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tunesday - junip interview

tunesday - junip interview


How Junip manage to make music that's as perfect a soundtrack for a roadtrip along the coast as a rainy day of hibernation is beyond us, but we've gotta say, we're pretty darn into it.

Long before we knew him for his solo work, swoony Swedish-Argentinean artist Jose Gonzales was making smooth, sometimes trippy tunes as part of three-piece act, Junip.

How they manage to make music that’s as perfect a soundtrack for a roadtrip along the coast as a rainy day of hibernation is beyond us, but we’ve gotta say, we’re pretty darn into it.

Taking things at their own pace, Junip are due to release their self-titled second album on April 26th. We caught up with Jose to ask him the wheres, whens and whys of their new tunes.



Who are you fascinated by in the world of music?

I would say Charles Bradley. I saw him playing and I get pretty excited when someone else gets so excited. He was really happy to be on stage and singing to people, and I like that.

What did you learn while making your first album Fields that changed your processes for Junip?

I think we did it the same way, but what we learnt was more in the details of how to record. So how to mic different things, and how to read cues while we were recording. More like studio techniques. And also, while playing the songs we sort of noticed what each song had that made it good. So for example, “Without You” to me is still a good song - that really works. There are some other songs from Fields that didn’t work so well. So I decided when I was writing the lyrics to use less complicated words and I guess focus more on stuff that sounds personal.

Where do you visualise Junip going from here?

Well, basically the album’s coming out now so we’ll follow up with some touring, but we want to tour less now so we can have more time with families and write more music. My aim from now on is to do more music and enjoy life. I think next up would be a solo album and apart from that, I don't know. We’ll see. I have a folder with lots of material but no finished songs. So there’s lots of material but nothing set yet.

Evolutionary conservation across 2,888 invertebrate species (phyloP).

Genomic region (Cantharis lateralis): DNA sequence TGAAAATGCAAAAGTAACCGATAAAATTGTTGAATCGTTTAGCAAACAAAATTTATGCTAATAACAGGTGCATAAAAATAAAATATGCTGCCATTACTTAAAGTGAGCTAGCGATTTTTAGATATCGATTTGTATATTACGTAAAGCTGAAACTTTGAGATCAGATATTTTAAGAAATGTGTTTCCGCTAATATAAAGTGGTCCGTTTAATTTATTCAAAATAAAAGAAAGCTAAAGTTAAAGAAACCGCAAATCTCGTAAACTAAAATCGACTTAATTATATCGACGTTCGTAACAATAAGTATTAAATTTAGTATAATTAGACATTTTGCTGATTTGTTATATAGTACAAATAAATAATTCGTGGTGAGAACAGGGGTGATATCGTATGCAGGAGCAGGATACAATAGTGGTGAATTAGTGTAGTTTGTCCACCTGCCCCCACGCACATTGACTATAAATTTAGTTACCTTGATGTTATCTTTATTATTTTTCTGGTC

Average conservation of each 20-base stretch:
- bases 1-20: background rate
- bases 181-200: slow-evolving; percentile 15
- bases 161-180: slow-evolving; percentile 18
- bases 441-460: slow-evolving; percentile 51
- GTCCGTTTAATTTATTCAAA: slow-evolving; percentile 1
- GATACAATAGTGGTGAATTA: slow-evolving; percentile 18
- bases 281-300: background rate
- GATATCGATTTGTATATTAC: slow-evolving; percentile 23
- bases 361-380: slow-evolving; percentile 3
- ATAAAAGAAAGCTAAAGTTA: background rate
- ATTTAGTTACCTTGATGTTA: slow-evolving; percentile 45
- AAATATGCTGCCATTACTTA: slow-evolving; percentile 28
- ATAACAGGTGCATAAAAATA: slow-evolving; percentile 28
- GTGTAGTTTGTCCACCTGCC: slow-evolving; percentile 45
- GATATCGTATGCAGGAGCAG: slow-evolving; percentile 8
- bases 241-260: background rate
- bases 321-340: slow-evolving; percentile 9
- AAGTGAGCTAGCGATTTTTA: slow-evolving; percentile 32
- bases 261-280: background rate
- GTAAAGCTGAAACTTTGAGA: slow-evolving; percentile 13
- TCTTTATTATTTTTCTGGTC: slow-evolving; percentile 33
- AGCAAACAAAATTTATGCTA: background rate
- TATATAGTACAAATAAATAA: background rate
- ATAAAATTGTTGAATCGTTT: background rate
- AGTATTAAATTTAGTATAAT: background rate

When did you know it was time to turn your attention from solo work back to Junip?

It was actually around 2005 when I had been on tour for two years. I was still playing the same songs from the same album, and some of the songs I’d written in around the year 2000. I think 2005 was the time when I was a bit tired of my solo stuff and really wanted to do other music. That was when we did the Black Refuge EP, but then it sort of took off, my music got a lot of attention abroad, so I just continued with my solo stuff. So from about 2005 to 2008 I had Junip in my mind as something that I’d like to do at some point, but it took a few years before we found the time to do something together.

When are you at your happiest?

Oh, a bottle of vodka and I’m super happy. No, I’m kidding! I think around this time in Gothenburg when the sun is coming out and it’s Spring and people in general are happy. Somewhere in the sun having some conversation, that can be the greatest moments. Or a Youtube clip of a cat while sitting in a bus. I’m pretty easily entertained.

Why did you decide to take a louder, heavier route with some of the tracks on this album?

We sort of did each song on its own and as always we gather a lot of hours of jam sessions, and we just picked out the ones we liked the most and didn't really think about how they’d be perceived. We had been on tour and we got back to the studio and were used to playing a bit louder on stage, and many times when we were jamming we’d end up playing very loud. But I guess once we had most of the album ready, there was a feeling that we had a very eclectic collection of songs. We had a discussion where we felt that it would be okay to have a record like that. It is fun to play louder sometimes. We just rehearsed all the songs a couple of days ago, and it is great to play loud for a while, but it was very nice to go back to something softer. We’re excited to have a live set that has both. If you play a softer song after ten minutes of loud cymbals and the bass, it hits you more actually that if you played only soft music.